“The final objective is the construction of a strong, democratic, law-governed state, and secular society, with a stable, socially-oriented market economy.”
Former Uzbekistan President Islam Karimov.
The recent death of Uzbek president Islam Karimov, who had been in power since the creation of the independent state of Uzbekistan 25 years ago, has brought the little-known Central Asian nation into the spotlight. Whenever the Western media referred to the deceased Uzbek leader, ‘dictator’ and ‘autocrat’ were the usual terms used to describe him. But distant and unknown lands are often easily misrepresented – particularly when misinterpretation is politically expedient. Few people have any idea of the history of Uzbekistan, nor of the complex social, economic and in particular, geopolitical context that gave rise to Karimov’s long tenure as the country’s leader. It is time to take a closer look at a nation people in the West may be hearing about more often in the near future.
The first thing to say about Uzbekistan is that it is a democracy, or to be more precise a bourgeois democracy. The country has a bicameral parliamentary system, with the Oliy Majlis or General Assembly and the Senat. There is separation of powers, and the electoral system has several political parties. The Western media establishment have probably told you it is a dictatorship. They are not entirely wrong. Uzbekistan is a dictatorship of those who own the means of production, just like France, the UK, the United States, Russia, China and most other countries in the world – that is what we call a bourgeois democracy.
On the 29th of March 2016, Islam Karimov was elected president for a fourth time with over 90 percent of the national vote. It would be his last term as president, as the constitution of 2002 stipulated that the president could only serve two terms. His previous two terms did not legally count, as they were before the adoption of the constitution in 2002. The Organisation for Security and Organisation in Europe, the EU’s self-proclaimed ‘democracy’ observatory, has repeatedly dismissed the democratic election process in Uzbekistan. The reason for the EU’s hostility has nothing to do with democracy. The EU is hostile because the Uzbek state prioritises national interests over those of the EU, the United States, and NATO. All three bodies are quick to label any country a ‘dictatorship’ if it refuses to submit obsequiously to the dictates of Western imperialism. Recent parliamentary reforms have given the Uzbek Prime Minister more powers; and Parliament now has the right to nominate the Prime Minister, who can also convene meetings of the cabinet. When one compares the powers of the Uzbek president to those of his French counterpart, it is difficult to understand how he could be called a ‘dictator’. In fact, since the reforms of the Fifth Republic, the French president has more power than most other presidents in the world. Yet no one calls him a dictator.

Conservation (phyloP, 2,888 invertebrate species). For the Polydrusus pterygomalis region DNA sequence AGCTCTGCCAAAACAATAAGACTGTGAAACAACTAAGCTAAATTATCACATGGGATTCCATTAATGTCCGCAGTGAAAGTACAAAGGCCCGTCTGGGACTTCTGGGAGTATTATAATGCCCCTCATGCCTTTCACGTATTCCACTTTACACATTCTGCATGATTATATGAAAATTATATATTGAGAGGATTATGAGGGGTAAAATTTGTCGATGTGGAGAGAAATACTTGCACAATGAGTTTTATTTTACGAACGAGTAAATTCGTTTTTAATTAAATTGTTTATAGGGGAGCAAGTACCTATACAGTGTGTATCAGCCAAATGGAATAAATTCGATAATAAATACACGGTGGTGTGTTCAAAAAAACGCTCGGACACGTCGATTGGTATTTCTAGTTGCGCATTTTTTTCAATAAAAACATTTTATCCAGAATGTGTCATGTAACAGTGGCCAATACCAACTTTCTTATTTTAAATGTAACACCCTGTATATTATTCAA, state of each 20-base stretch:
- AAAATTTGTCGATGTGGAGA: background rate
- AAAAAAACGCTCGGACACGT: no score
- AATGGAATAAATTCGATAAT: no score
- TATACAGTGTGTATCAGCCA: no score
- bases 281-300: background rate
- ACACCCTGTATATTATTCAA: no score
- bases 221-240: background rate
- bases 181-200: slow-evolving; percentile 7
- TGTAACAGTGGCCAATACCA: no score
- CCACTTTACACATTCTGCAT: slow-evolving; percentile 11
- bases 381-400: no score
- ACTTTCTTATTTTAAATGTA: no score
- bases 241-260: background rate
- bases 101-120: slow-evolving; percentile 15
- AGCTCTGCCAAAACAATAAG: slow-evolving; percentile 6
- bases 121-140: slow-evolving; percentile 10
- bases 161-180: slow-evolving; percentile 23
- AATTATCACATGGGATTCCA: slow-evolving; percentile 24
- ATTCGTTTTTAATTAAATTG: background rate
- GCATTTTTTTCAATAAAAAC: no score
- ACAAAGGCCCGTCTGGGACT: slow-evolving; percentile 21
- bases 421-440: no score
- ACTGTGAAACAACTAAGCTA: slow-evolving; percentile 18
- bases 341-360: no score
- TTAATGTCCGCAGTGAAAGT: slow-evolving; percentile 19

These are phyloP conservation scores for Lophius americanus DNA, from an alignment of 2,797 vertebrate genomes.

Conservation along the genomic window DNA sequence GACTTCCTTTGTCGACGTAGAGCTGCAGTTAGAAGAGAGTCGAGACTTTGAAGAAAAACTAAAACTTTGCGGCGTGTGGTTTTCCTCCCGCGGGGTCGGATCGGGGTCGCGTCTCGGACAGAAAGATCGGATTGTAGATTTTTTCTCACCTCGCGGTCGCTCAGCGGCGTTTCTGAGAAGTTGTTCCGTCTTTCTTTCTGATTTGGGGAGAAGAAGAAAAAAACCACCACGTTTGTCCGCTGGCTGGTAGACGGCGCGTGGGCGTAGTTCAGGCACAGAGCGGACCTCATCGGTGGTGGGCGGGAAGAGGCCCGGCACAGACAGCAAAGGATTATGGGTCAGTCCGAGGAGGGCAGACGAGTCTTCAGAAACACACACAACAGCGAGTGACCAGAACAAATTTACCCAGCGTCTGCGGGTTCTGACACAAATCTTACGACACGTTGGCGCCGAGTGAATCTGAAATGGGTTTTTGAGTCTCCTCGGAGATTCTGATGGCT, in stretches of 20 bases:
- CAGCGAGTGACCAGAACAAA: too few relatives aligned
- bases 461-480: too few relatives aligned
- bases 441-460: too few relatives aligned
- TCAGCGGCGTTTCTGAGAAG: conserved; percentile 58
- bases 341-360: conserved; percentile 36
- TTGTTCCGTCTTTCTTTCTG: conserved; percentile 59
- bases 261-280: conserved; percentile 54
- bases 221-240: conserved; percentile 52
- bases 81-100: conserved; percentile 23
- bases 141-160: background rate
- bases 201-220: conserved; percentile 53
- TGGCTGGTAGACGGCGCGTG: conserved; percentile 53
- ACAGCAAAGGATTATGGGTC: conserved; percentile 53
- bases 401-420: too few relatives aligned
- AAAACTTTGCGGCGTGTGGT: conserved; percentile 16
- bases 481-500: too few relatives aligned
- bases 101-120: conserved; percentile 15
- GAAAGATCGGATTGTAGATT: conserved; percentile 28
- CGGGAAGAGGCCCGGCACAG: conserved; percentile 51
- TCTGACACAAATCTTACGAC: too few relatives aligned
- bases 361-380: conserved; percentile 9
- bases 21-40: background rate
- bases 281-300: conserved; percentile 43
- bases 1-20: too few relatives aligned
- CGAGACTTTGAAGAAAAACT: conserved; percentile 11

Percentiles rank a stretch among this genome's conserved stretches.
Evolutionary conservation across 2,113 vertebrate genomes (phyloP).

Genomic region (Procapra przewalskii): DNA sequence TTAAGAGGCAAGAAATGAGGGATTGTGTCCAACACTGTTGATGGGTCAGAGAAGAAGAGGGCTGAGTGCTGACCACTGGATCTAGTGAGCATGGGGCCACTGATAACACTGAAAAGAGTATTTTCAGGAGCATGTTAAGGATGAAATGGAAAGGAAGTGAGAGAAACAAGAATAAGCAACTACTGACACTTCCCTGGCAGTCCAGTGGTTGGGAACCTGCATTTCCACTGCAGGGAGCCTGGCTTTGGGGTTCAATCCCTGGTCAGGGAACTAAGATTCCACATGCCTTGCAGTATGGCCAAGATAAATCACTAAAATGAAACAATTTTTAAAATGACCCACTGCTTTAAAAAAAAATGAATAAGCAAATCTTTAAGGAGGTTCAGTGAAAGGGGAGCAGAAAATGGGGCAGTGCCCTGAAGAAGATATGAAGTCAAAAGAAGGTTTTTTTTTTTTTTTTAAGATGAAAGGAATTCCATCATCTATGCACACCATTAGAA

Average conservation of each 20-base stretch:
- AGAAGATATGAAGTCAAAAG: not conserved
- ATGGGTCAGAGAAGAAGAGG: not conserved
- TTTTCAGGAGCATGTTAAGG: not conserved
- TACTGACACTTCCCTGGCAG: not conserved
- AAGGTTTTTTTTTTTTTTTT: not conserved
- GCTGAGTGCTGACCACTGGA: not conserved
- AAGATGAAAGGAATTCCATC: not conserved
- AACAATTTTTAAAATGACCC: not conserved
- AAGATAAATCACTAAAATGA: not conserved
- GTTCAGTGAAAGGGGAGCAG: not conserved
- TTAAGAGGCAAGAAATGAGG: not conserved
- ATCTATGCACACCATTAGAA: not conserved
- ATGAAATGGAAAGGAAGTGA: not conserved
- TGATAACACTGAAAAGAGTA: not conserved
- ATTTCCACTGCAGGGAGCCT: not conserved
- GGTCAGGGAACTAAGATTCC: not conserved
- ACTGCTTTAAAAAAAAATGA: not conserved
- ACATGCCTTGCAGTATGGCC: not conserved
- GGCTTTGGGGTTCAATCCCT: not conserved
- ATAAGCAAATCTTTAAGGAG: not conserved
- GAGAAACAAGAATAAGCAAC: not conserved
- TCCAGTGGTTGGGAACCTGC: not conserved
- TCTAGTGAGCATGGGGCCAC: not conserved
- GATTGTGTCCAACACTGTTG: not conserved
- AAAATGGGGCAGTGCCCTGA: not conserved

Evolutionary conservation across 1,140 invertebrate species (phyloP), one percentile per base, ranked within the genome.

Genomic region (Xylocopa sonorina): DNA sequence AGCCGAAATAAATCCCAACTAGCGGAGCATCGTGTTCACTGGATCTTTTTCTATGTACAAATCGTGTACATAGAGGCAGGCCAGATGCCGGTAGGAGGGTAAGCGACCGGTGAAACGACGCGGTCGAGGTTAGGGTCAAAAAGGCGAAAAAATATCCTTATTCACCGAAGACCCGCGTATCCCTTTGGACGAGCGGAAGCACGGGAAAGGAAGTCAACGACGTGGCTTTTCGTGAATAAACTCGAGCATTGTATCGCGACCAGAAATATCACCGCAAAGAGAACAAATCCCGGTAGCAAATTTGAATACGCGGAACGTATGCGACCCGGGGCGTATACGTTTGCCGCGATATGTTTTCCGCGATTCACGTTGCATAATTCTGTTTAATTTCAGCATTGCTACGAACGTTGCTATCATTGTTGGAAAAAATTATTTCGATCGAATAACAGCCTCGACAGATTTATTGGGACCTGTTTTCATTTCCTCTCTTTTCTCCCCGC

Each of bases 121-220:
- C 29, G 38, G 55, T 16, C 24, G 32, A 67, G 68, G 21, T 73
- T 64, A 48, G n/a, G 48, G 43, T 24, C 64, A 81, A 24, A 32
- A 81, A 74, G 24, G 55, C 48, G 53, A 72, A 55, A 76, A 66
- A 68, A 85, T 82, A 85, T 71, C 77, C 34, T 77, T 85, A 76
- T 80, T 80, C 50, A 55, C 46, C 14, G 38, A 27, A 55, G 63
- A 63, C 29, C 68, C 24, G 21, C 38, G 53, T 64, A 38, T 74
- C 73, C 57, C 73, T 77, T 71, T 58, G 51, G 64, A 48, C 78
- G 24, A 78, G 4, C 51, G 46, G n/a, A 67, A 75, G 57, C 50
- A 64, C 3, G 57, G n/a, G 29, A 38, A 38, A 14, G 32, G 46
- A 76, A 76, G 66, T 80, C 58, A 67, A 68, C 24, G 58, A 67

There are two points to consider here. European elites have perfected a form of pseudo-democracy which the French call ‘alternance’ (alternation in English); one of two or three main political parties gets elected every 5 years, so the face of power changes and it appears that the people have a say in how the country is governed, but in reality all parties represent the same class interests. In Western pseudo-democracy time limits are important and the more the leaders change the better. It is the brief temporality of an elected president which legitimises the pseudo-democracy. Presidents in European countries are usually unpopular, as they betray their own electoral promises. The public have no idea of what it is like to have a genuinely popular president. So, when they see a president such as Bashar al-Assad of Syria, Alexander Lukashenko of Belarus, or Islam Karimov of Uzbekistan getting 90% of the vote, they immediately assume the election must be rigged. This prejudice also prevents international experts from objectively analysing the country in question.
The Shanghai Cooperation Organisation and the election monitors from the Community of Independent States called the March 2016 Uzbek presidential elections “free” and “transparent”. They are not incorrect, for the democratic system in Uzbekistan is no less popular, and no less free, than the European or American systems. In fact, it is probably far more democratic. No foreign unelected parliament issues directives to Tashkent about how it manages its fiscal or economic policies, unlike all 27 states in the EU, which are subject to treaties made by bureaucrats that serve the interests of oligarchs at the worker’s expense.
Since independence, Islam Karimov sought to maintain the country’s self-reliance in the face of a world rapidly deteriorating into corruption and chaos. Contrary to the advice of ‘Washington Consensus’ consultants, Uzbekistan brought finance and key sectors of the economy under state control. The Central Asian nation is rich in gold, silver, coal, oil, lead, zinc, tungsten, and uranium. The results of Uzbekistan’s state-capitalism have been nothing short of dumbfounding. Uzbekistan has seen major economic growth at 7 and 8 percent, a thriving young population and a lowering, rather than the raising of inequalities. Western economists call it the ‘Uzbek growth puzzle’ – they cannot understand how a country which defies western financial ‘sapience’ could be so successful! Since June 2016, the Uzbek government has implemented legislation which requires foreign NGOs to seek approval from the Ministry of Justice before they can receive foreign funds. The government promotes the work of NGOS, provided they are not fronts for foreign powers attempting to subvert the democratic process.